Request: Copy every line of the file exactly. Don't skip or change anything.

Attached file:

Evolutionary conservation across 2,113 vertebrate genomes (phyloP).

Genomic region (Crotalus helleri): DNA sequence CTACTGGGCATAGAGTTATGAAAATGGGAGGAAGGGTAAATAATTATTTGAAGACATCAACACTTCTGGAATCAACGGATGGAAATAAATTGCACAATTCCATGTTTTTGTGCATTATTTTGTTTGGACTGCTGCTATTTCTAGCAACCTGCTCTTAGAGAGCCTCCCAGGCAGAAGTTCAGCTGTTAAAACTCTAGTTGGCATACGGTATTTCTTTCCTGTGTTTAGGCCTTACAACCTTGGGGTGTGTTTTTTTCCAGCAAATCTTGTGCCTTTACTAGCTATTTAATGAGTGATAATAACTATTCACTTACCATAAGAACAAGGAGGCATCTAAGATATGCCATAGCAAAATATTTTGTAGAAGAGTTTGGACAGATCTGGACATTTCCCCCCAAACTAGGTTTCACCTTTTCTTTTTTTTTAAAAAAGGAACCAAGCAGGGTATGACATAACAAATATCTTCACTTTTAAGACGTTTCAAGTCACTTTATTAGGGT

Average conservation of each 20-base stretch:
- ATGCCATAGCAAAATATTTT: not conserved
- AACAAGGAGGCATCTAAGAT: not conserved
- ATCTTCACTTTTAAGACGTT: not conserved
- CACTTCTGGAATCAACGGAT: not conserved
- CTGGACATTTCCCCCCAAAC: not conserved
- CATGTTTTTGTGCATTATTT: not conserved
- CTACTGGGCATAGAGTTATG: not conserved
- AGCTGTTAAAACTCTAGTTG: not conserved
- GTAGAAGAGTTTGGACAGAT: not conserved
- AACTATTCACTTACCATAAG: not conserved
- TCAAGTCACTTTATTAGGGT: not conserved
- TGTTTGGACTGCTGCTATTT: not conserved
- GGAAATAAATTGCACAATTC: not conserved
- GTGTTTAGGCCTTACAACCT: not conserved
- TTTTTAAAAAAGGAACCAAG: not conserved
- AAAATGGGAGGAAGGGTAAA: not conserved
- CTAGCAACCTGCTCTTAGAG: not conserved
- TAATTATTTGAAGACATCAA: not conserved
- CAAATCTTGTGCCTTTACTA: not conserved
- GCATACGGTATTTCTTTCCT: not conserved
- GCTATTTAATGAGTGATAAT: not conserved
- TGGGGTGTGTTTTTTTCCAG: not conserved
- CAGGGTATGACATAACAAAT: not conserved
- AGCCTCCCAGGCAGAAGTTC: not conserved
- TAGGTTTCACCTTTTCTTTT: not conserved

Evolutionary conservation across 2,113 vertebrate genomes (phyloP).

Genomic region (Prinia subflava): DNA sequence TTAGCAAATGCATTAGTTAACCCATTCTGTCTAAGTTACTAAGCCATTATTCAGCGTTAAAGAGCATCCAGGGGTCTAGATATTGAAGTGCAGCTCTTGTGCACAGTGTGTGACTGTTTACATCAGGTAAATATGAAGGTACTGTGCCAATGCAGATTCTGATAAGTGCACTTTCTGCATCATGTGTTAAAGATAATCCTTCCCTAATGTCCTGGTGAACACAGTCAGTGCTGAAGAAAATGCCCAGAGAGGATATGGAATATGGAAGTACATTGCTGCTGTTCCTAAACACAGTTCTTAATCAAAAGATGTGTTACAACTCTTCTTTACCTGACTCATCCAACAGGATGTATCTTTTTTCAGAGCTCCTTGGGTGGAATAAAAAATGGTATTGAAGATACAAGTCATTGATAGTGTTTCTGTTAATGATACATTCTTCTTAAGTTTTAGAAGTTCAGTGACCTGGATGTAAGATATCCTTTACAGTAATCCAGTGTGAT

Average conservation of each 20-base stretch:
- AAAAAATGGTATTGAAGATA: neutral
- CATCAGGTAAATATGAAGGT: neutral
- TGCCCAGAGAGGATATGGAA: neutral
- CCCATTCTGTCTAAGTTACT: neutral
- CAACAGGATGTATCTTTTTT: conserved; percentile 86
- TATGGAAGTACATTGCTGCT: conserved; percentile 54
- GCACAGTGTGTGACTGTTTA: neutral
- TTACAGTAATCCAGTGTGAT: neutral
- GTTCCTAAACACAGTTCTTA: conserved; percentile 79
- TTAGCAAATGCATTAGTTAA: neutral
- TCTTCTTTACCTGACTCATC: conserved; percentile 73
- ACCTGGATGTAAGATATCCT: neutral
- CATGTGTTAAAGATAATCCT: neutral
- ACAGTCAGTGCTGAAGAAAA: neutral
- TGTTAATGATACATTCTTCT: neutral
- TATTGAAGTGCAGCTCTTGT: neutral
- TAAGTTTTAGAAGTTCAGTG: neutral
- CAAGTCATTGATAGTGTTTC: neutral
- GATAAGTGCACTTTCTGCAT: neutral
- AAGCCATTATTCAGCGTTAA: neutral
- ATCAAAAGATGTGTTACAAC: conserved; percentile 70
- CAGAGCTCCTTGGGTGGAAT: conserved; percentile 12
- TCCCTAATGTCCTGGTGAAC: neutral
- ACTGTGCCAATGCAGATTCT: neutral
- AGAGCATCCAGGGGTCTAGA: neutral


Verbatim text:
Evolutionary conservation across 2,113 vertebrate genomes (phyloP).

Genomic region (Crotalus helleri): DNA sequence CTACTGGGCATAGAGTTATGAAAATGGGAGGAAGGGTAAATAATTATTTGAAGACATCAACACTTCTGGAATCAACGGATGGAAATAAATTGCACAATTCCATGTTTTTGTGCATTATTTTGTTTGGACTGCTGCTATTTCTAGCAACCTGCTCTTAGAGAGCCTCCCAGGCAGAAGTTCAGCTGTTAAAACTCTAGTTGGCATACGGTATTTCTTTCCTGTGTTTAGGCCTTACAACCTTGGGGTGTGTTTTTTTCCAGCAAATCTTGTGCCTTTACTAGCTATTTAATGAGTGATAATAACTATTCACTTACCATAAGAACAAGGAGGCATCTAAGATATGCCATAGCAAAATATTTTGTAGAAGAGTTTGGACAGATCTGGACATTTCCCCCCAAACTAGGTTTCACCTTTTCTTTTTTTTTAAAAAAGGAACCAAGCAGGGTATGACATAACAAATATCTTCACTTTTAAGACGTTTCAAGTCACTTTATTAGGGT

Average conservation of each 20-base stretch:
- ATGCCATAGCAAAATATTTT: not conserved
- AACAAGGAGGCATCTAAGAT: not conserved
- ATCTTCACTTTTAAGACGTT: not conserved
- CACTTCTGGAATCAACGGAT: not conserved
- CTGGACATTTCCCCCCAAAC: not conserved
- CATGTTTTTGTGCATTATTT: not conserved
- CTACTGGGCATAGAGTTATG: not conserved
- AGCTGTTAAAACTCTAGTTG: not conserved
- GTAGAAGAGTTTGGACAGAT: not conserved
- AACTATTCACTTACCATAAG: not conserved
- TCAAGTCACTTTATTAGGGT: not conserved
- TGTTTGGACTGCTGCTATTT: not conserved
- GGAAATAAATTGCACAATTC: not conserved
- GTGTTTAGGCCTTACAACCT: not conserved
- TTTTTAAAAAAGGAACCAAG: not conserved
- AAAATGGGAGGAAGGGTAAA: not conserved
- CTAGCAACCTGCTCTTAGAG: not conserved
- TAATTATTTGAAGACATCAA: not conserved
- CAAATCTTGTGCCTTTACTA: not conserved
- GCATACGGTATTTCTTTCCT: not conserved
- GCTATTTAATGAGTGATAAT: not conserved
- TGGGGTGTGTTTTTTTCCAG: not conserved
- CAGGGTATGACATAACAAAT: not conserved
- AGCCTCCCAGGCAGAAGTTC: not conserved
- TAGGTTTCACCTTTTCTTTT: not conserved

Evolutionary conservation across 2,113 vertebrate genomes (phyloP).

Genomic region (Prinia subflava): DNA sequence TTAGCAAATGCATTAGTTAACCCATTCTGTCTAAGTTACTAAGCCATTATTCAGCGTTAAAGAGCATCCAGGGGTCTAGATATTGAAGTGCAGCTCTTGTGCACAGTGTGTGACTGTTTACATCAGGTAAATATGAAGGTACTGTGCCAATGCAGATTCTGATAAGTGCACTTTCTGCATCATGTGTTAAAGATAATCCTTCCCTAATGTCCTGGTGAACACAGTCAGTGCTGAAGAAAATGCCCAGAGAGGATATGGAATATGGAAGTACATTGCTGCTGTTCCTAAACACAGTTCTTAATCAAAAGATGTGTTACAACTCTTCTTTACCTGACTCATCCAACAGGATGTATCTTTTTTCAGAGCTCCTTGGGTGGAATAAAAAATGGTATTGAAGATACAAGTCATTGATAGTGTTTCTGTTAATGATACATTCTTCTTAAGTTTTAGAAGTTCAGTGACCTGGATGTAAGATATCCTTTACAGTAATCCAGTGTGAT

Average conservation of each 20-base stretch:
- AAAAAATGGTATTGAAGATA: neutral
- CATCAGGTAAATATGAAGGT: neutral
- TGCCCAGAGAGGATATGGAA: neutral
- CCCATTCTGTCTAAGTTACT: neutral
- CAACAGGATGTATCTTTTTT: conserved; percentile 86
- TATGGAAGTACATTGCTGCT: conserved; percentile 54
- GCACAGTGTGTGACTGTTTA: neutral
- TTACAGTAATCCAGTGTGAT: neutral
- GTTCCTAAACACAGTTCTTA: conserved; percentile 79
- TTAGCAAATGCATTAGTTAA: neutral
- TCTTCTTTACCTGACTCATC: conserved; percentile 73
- ACCTGGATGTAAGATATCCT: neutral
- CATGTGTTAAAGATAATCCT: neutral
- ACAGTCAGTGCTGAAGAAAA: neutral
- TGTTAATGATACATTCTTCT: neutral
- TATTGAAGTGCAGCTCTTGT: neutral
- TAAGTTTTAGAAGTTCAGTG: neutral
- CAAGTCATTGATAGTGTTTC: neutral
- GATAAGTGCACTTTCTGCAT: neutral
- AAGCCATTATTCAGCGTTAA: neutral
- ATCAAAAGATGTGTTACAAC: conserved; percentile 70
- CAGAGCTCCTTGGGTGGAAT: conserved; percentile 12
- TCCCTAATGTCCTGGTGAAC: neutral
- ACTGTGCCAATGCAGATTCT: neutral
- AGAGCATCCAGGGGTCTAGA: neutral